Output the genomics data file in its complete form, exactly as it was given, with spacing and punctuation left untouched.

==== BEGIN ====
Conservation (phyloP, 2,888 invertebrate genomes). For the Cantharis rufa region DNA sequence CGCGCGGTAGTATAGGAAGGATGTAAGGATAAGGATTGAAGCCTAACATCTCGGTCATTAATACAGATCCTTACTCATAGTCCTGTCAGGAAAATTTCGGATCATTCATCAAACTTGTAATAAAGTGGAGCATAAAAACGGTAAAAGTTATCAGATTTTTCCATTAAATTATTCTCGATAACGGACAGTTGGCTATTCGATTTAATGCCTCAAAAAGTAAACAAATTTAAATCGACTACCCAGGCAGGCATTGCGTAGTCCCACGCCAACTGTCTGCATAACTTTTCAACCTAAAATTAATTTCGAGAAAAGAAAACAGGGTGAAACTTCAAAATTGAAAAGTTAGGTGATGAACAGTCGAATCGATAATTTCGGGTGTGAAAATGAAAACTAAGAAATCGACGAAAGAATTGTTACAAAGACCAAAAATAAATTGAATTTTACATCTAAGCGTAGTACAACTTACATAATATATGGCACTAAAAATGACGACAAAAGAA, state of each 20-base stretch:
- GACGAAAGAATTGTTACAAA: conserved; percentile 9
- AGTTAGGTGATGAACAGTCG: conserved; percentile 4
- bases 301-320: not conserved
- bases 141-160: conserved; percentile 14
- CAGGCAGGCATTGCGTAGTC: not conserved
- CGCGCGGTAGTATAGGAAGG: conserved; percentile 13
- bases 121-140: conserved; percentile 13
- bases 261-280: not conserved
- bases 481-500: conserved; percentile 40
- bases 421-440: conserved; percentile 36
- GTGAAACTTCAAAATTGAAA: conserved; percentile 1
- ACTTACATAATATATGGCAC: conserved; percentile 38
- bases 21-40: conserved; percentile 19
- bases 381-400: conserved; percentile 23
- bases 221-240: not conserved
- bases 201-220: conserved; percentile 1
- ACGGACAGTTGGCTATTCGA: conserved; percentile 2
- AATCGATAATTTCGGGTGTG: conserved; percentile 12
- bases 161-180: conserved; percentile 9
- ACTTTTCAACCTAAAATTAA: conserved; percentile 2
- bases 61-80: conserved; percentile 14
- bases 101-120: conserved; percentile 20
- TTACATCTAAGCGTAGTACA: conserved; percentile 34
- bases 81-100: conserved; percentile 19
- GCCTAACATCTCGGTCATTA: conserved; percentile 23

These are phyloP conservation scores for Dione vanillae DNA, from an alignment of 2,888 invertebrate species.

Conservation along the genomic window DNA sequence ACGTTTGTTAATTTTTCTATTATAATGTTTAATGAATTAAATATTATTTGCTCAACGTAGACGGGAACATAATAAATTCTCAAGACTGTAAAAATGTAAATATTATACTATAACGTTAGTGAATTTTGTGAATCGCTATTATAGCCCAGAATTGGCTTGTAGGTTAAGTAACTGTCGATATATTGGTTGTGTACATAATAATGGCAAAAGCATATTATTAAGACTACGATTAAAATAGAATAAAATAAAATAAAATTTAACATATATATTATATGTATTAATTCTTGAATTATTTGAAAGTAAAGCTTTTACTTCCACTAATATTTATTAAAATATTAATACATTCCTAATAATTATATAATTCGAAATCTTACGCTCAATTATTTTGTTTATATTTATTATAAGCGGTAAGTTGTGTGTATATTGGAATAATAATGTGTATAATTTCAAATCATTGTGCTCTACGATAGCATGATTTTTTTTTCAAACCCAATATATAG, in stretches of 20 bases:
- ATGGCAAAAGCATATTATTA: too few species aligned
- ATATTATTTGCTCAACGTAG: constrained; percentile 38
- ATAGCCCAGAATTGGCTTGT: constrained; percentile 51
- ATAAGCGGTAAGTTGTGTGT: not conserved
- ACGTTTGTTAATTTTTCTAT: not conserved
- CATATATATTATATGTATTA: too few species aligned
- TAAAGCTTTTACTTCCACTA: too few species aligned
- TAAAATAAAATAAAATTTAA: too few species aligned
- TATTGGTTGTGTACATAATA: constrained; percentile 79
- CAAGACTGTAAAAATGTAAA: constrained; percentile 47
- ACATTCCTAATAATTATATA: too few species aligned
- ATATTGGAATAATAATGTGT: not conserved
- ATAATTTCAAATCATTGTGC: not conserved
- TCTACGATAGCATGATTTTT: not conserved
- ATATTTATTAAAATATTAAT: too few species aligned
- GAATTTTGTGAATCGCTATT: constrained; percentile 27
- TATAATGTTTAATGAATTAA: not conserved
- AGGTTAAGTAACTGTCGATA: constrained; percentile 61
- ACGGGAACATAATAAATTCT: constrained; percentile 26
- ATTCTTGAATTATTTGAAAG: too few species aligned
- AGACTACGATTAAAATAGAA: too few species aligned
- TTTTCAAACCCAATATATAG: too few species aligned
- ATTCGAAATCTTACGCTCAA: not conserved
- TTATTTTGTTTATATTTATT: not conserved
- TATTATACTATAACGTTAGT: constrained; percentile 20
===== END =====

Conservation (phyloP, 2,888 invertebrate genomes). For the Cantharis rufa region DNA sequence CGCGCGGTAGTATAGGAAGGATGTAAGGATAAGGATTGAAGCCTAACATCTCGGTCATTAATACAGATCCTTACTCATAGTCCTGTCAGGAAAATTTCGGATCATTCATCAAACTTGTAATAAAGTGGAGCATAAAAACGGTAAAAGTTATCAGATTTTTCCATTAAATTATTCTCGATAACGGACAGTTGGCTATTCGATTTAATGCCTCAAAAAGTAAACAAATTTAAATCGACTACCCAGGCAGGCATTGCGTAGTCCCACGCCAACTGTCTGCATAACTTTTCAACCTAAAATTAATTTCGAGAAAAGAAAACAGGGTGAAACTTCAAAATTGAAAAGTTAGGTGATGAACAGTCGAATCGATAATTTCGGGTGTGAAAATGAAAACTAAGAAATCGACGAAAGAATTGTTACAAAGACCAAAAATAAATTGAATTTTACATCTAAGCGTAGTACAACTTACATAATATATGGCACTAAAAATGACGACAAAAGAA, state of each 20-base stretch:
- GACGAAAGAATTGTTACAAA: conserved; percentile 9
- AGTTAGGTGATGAACAGTCG: conserved; percentile 4
- bases 301-320: not conserved
- bases 141-160: conserved; percentile 14
- CAGGCAGGCATTGCGTAGTC: not conserved
- CGCGCGGTAGTATAGGAAGG: conserved; percentile 13
- bases 121-140: conserved; percentile 13
- bases 261-280: not conserved
- bases 481-500: conserved; percentile 40
- bases 421-440: conserved; percentile 36
- GTGAAACTTCAAAATTGAAA: conserved; percentile 1
- ACTTACATAATATATGGCAC: conserved; percentile 38
- bases 21-40: conserved; percentile 19
- bases 381-400: conserved; percentile 23
- bases 221-240: not conserved
- bases 201-220: conserved; percentile 1
- ACGGACAGTTGGCTATTCGA: conserved; percentile 2
- AATCGATAATTTCGGGTGTG: conserved; percentile 12
- bases 161-180: conserved; percentile 9
- ACTTTTCAACCTAAAATTAA: conserved; percentile 2
- bases 61-80: conserved; percentile 14
- bases 101-120: conserved; percentile 20
- TTACATCTAAGCGTAGTACA: conserved; percentile 34
- bases 81-100: conserved; percentile 19
- GCCTAACATCTCGGTCATTA: conserved; percentile 23

These are phyloP conservation scores for Dione vanillae DNA, from an alignment of 2,888 invertebrate species.

Conservation along the genomic window DNA sequence ACGTTTGTTAATTTTTCTATTATAATGTTTAATGAATTAAATATTATTTGCTCAACGTAGACGGGAACATAATAAATTCTCAAGACTGTAAAAATGTAAATATTATACTATAACGTTAGTGAATTTTGTGAATCGCTATTATAGCCCAGAATTGGCTTGTAGGTTAAGTAACTGTCGATATATTGGTTGTGTACATAATAATGGCAAAAGCATATTATTAAGACTACGATTAAAATAGAATAAAATAAAATAAAATTTAACATATATATTATATGTATTAATTCTTGAATTATTTGAAAGTAAAGCTTTTACTTCCACTAATATTTATTAAAATATTAATACATTCCTAATAATTATATAATTCGAAATCTTACGCTCAATTATTTTGTTTATATTTATTATAAGCGGTAAGTTGTGTGTATATTGGAATAATAATGTGTATAATTTCAAATCATTGTGCTCTACGATAGCATGATTTTTTTTTCAAACCCAATATATAG, in stretches of 20 bases:
- ATGGCAAAAGCATATTATTA: too few species aligned
- ATATTATTTGCTCAACGTAG: constrained; percentile 38
- ATAGCCCAGAATTGGCTTGT: constrained; percentile 51
- ATAAGCGGTAAGTTGTGTGT: not conserved
- ACGTTTGTTAATTTTTCTAT: not conserved
- CATATATATTATATGTATTA: too few species aligned
- TAAAGCTTTTACTTCCACTA: too few species aligned
- TAAAATAAAATAAAATTTAA: too few species aligned
- TATTGGTTGTGTACATAATA: constrained; percentile 79
- CAAGACTGTAAAAATGTAAA: constrained; percentile 47
- ACATTCCTAATAATTATATA: too few species aligned
- ATATTGGAATAATAATGTGT: not conserved
- ATAATTTCAAATCATTGTGC: not conserved
- TCTACGATAGCATGATTTTT: not conserved
- ATATTTATTAAAATATTAAT: too few species aligned
- GAATTTTGTGAATCGCTATT: constrained; percentile 27
- TATAATGTTTAATGAATTAA: not conserved
- AGGTTAAGTAACTGTCGATA: constrained; percentile 61
- ACGGGAACATAATAAATTCT: constrained; percentile 26
- ATTCTTGAATTATTTGAAAG: too few species aligned
- AGACTACGATTAAAATAGAA: too few species aligned
- TTTTCAAACCCAATATATAG: too few species aligned
- ATTCGAAATCTTACGCTCAA: not conserved
- TTATTTTGTTTATATTTATT: not conserved
- TATTATACTATAACGTTAGT: constrained; percentile 20